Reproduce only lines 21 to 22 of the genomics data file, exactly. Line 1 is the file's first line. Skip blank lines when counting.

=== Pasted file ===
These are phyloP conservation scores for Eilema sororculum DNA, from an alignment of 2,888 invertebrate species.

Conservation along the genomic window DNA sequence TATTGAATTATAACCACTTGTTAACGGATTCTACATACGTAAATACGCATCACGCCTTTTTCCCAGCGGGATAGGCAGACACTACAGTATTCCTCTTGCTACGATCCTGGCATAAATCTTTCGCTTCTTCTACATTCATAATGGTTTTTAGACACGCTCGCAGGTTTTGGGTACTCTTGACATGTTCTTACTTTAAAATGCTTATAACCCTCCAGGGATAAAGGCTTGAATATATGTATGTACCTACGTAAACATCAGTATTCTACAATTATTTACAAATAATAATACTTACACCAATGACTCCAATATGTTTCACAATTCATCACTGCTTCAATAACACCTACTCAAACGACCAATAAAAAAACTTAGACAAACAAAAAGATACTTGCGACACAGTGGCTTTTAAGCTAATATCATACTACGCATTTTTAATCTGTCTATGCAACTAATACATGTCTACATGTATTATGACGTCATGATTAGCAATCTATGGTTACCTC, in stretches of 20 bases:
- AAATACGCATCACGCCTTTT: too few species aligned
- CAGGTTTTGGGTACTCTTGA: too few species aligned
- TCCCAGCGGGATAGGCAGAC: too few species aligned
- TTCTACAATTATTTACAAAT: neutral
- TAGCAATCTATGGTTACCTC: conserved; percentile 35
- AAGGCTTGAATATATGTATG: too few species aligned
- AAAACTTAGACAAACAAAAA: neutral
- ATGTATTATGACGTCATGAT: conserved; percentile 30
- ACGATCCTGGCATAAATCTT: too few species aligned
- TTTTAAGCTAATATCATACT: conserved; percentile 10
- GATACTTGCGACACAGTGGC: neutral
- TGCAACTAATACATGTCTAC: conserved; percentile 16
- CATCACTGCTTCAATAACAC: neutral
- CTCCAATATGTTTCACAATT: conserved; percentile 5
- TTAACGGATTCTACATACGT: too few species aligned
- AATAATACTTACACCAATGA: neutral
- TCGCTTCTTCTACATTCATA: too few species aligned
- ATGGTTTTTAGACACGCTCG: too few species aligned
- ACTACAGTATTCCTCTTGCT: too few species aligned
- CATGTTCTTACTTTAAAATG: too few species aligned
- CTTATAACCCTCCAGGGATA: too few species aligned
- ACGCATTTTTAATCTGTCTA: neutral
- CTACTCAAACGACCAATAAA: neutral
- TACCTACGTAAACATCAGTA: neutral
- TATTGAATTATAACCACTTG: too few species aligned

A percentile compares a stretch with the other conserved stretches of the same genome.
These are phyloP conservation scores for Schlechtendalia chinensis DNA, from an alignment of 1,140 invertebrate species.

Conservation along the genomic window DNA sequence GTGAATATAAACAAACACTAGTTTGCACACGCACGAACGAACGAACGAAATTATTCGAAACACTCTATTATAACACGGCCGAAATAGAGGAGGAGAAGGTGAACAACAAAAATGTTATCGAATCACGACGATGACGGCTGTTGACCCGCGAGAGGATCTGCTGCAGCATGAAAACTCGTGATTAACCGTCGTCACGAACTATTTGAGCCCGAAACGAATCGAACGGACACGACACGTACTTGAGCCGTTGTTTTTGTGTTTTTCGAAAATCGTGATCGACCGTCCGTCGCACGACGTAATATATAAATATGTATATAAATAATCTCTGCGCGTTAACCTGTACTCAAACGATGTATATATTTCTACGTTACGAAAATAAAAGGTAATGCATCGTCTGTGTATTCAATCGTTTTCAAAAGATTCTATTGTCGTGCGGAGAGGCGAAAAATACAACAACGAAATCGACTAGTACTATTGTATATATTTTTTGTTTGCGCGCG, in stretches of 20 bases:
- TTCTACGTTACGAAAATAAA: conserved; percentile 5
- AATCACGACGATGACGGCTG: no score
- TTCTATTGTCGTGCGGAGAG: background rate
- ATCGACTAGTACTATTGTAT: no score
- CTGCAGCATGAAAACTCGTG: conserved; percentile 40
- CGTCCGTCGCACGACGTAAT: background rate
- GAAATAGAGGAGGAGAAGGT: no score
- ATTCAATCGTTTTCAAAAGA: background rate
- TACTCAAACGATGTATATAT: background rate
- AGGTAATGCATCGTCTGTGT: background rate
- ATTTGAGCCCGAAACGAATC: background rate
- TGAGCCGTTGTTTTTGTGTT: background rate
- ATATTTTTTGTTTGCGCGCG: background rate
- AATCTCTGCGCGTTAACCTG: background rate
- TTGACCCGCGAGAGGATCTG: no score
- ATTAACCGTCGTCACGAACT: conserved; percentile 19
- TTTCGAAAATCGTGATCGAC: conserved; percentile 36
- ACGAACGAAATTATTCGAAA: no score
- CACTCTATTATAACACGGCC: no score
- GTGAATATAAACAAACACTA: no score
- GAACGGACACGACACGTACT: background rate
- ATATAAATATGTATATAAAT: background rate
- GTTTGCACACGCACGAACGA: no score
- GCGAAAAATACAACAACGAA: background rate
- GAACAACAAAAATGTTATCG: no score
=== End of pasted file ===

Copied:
- ACTACAGTATTCCTCTTGCT: too few species aligned
- CATGTTCTTACTTTAAAATG: too few species aligned